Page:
I am lucky Rob Hunter lives up the coast from our vineyard. He is not only a good friend but a bon vivant who enjoys many of the things in life that I do: good food, wine, biking, and laughing. And, he is a superb cook. Rob has cooked professionally all over the world taking jobs behind the stoves whenever he needed money and moving on once the stash was large enough to head to India or Paris or wherever he thought people were making honest, soulful food he needed to eat. Fifteen years ago Rob and his wife, Jill, landed on the Mendocino Coast and they opened our favorite restaurant—now defunct—Pangaea. After rebounding from the recession, they moved their operations up the coast to their home town, Pt. Arena, and opened an “occasional” restaurant and catering company, Uneda Eat. Open 4 nights a week during the “season”, Rob puts out 12 dishes a night, all full of flavor and surprises. Vegetables I disparage he renders interesting, if not downright delicious (see cabbage). If you have been to one of our Open Houses, he is the guy in the truck putting out delectable wood-fired pizzas. His unique talent, however, lies in his use of spices. There is always an extra kick of something that makes the dish more interesting whether it is a Moroccan, Indian, Thai, or Vietnamese spice. He introduced me to the sexy Vadouvan curry spice mix. Check it out. I suggest Le Sanctuaire www.le-sanctuaire.com as a premier source for it and other spices.
I asked Rob if he would help me with one of the dinners I was cooking for my annual 4th of July party. This year was our 17th or 18th year throwing the party; no one quite remembers when it started. In any event, 130 friends and their 60 children descended on the vineyard for 3 nights of food, drink and music. Friday night is Chicken and Fish BBQ night and I needed something imaginative as I had expelled all ideas in previous years. I asked Rob if he could help me with the chicken. “Sure,” said Rob, “come on by Uneda and I will have a marinade for you.” I walked in with my eldest son, Jack, and my best buddy, Taylor. Rob and his sous were in the kitchen, elbow deep in whole chicken legs slathered in some kind of chunky yellow paste. “Hop in, buddy, we have another 100 to go.”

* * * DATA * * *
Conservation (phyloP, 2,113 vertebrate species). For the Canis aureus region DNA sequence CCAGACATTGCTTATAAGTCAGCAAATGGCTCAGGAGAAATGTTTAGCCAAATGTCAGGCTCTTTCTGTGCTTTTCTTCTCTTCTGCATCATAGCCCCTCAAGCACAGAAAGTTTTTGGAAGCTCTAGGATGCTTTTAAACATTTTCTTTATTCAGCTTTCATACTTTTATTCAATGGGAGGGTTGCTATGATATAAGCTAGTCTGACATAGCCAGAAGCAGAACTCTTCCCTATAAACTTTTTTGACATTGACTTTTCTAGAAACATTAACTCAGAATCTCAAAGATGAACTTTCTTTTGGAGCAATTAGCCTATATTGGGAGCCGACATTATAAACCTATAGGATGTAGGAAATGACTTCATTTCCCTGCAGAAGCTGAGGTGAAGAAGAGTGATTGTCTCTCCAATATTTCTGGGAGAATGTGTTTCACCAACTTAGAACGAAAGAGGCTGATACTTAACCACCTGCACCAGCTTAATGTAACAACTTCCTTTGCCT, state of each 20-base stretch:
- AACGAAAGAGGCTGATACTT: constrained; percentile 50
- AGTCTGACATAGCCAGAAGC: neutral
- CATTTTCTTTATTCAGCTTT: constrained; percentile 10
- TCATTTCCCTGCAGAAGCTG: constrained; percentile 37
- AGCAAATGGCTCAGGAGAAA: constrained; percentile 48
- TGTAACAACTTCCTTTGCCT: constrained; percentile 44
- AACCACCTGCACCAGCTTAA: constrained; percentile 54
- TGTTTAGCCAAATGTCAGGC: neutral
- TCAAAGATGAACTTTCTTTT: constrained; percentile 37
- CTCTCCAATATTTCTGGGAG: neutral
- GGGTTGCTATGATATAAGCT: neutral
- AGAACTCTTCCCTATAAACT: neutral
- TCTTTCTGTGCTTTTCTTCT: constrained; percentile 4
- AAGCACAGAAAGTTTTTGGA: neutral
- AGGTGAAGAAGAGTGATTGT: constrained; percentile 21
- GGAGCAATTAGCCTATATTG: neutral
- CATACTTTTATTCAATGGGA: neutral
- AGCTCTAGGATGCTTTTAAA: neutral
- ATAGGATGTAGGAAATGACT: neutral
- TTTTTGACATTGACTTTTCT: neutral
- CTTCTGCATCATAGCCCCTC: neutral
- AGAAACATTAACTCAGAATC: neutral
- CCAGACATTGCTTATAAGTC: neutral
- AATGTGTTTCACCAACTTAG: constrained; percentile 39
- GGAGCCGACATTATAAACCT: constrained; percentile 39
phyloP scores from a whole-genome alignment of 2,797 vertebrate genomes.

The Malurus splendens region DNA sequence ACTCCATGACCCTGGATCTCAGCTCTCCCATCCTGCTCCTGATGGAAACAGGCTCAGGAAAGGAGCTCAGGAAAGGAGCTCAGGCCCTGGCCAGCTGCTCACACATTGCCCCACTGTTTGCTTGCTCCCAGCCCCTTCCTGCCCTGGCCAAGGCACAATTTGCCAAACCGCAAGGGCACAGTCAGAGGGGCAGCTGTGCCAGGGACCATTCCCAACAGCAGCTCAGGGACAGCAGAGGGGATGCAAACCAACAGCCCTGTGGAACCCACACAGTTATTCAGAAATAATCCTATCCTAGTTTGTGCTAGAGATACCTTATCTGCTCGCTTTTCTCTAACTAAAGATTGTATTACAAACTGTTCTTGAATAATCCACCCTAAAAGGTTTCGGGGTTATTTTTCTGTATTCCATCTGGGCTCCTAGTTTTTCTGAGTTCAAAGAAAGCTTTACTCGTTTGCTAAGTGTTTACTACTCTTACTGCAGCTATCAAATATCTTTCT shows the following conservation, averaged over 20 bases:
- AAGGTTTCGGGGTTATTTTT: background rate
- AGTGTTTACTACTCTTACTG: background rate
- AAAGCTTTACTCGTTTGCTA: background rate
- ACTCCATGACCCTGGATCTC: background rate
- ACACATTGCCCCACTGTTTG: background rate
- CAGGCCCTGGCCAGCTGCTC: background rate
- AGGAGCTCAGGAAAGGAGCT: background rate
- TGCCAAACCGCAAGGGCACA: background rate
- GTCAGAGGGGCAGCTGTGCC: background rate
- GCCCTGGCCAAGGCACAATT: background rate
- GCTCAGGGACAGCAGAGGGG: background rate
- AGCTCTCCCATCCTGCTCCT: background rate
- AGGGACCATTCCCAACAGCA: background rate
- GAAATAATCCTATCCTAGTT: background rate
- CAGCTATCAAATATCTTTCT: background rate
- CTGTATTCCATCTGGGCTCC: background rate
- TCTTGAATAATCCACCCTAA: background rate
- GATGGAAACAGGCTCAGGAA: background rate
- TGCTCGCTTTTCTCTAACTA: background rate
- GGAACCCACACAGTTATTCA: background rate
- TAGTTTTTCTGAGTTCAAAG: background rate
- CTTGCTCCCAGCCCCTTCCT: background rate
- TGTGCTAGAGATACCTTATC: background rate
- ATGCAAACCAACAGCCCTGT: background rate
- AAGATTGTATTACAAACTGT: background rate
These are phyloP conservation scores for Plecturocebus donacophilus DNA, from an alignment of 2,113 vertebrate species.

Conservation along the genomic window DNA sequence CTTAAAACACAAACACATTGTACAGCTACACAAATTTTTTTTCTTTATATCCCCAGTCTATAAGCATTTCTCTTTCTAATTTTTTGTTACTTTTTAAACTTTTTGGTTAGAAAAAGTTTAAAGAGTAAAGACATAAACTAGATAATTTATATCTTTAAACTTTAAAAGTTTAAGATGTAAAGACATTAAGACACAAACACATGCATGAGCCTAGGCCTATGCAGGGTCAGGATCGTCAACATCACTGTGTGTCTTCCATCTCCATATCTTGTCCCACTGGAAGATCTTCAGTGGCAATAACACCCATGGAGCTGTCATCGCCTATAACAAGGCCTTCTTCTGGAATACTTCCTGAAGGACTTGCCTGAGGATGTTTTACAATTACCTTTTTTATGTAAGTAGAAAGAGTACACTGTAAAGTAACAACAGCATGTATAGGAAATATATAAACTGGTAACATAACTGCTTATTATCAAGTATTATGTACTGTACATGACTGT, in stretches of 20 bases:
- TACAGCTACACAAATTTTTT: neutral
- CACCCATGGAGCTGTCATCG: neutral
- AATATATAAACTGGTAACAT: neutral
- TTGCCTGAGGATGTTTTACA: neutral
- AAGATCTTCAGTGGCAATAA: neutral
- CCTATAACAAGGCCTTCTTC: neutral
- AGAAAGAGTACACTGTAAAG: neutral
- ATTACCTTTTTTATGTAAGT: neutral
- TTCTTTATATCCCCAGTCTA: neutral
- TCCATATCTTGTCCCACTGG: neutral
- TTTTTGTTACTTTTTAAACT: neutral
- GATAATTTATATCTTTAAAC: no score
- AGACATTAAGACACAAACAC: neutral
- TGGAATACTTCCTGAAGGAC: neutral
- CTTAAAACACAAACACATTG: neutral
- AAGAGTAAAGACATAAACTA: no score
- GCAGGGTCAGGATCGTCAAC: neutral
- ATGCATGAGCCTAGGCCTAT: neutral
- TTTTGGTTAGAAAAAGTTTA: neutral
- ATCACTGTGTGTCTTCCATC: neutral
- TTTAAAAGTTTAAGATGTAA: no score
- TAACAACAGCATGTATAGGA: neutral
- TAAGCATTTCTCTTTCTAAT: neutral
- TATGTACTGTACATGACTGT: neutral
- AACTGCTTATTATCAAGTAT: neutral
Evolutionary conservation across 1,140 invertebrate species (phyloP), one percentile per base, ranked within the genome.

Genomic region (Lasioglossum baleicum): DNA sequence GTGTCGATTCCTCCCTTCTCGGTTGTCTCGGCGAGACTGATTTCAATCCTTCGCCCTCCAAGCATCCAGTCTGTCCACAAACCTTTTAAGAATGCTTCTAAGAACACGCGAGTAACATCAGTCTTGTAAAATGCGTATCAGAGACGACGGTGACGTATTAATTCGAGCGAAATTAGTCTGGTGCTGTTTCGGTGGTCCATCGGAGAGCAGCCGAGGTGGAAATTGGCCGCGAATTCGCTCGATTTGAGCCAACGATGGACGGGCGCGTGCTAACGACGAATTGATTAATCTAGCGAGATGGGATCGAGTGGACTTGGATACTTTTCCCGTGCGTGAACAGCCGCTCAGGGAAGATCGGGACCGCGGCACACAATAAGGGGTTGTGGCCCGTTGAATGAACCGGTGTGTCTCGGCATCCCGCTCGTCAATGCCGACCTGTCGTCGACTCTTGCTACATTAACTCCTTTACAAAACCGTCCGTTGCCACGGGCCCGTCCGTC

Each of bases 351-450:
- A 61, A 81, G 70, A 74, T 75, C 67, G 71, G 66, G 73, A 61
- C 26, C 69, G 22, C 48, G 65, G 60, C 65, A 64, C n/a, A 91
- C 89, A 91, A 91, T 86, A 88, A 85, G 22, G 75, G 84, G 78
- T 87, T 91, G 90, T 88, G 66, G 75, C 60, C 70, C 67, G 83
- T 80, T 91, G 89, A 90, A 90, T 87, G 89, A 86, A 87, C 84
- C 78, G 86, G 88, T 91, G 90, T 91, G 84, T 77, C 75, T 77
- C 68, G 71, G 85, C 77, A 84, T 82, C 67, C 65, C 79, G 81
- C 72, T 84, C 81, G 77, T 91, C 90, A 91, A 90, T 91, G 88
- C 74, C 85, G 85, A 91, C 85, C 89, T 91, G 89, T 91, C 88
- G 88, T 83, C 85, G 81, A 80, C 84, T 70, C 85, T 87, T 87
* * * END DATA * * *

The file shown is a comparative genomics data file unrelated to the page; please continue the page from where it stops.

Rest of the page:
People raved. And now your people can rave the next time you want to BBQ chicken and need something to break the monotony of Memphis style BBQ.
For 4 people
4 whole chicken legs
2 Tbs Madras Curry powder
* The best you can afford/find; le-sanctuaire.com is a favorite
1 Tbs dried orange peel, pulsed in a spice grinder
2-3 big garlic cloves, diced
3 sprigs rosemary, chopped finely
1 Tbs kosher salt
olive oil, variable to paste consistency
1. It is important that the chicken is marinated as far in advance as possible, it allows the salt/marinade to penetrate deeper. The longer the better. For the Fourth it sat in the marinade for 3 days.
2. In a large bowl, use an immersion blender (or hand) to combine all ingredients except the olive oil.
3. Add oil and continue to blend until the mixture is mixed, but stop before it loses its paste consistency as excess oil will flame up on the grill.
4. Toss the whole chicken legs in the bowl and rub the marinade paste all over. Let sit for as long as you can in the fridge.
5. Prepare the grill, set the fire off to one side. Place the chicken bone side down on the grill. This allows the bird to cook almost fully on one side and keeps any excessive charring away from the skin. Put the lid on, vent half open, and cook for about 20 minutes.
6. Check for doneness by looking for firmness in the breasts, and that the sinew has pulled away from the drum stick end of the leg to reveal the bone. At this point when the chicken is almost done, turn the pieces over to the skin side down so that the rendered skin will now get crispy. Stay close to the grill so you can hear if there are flare ups. Remove after 5 minutes.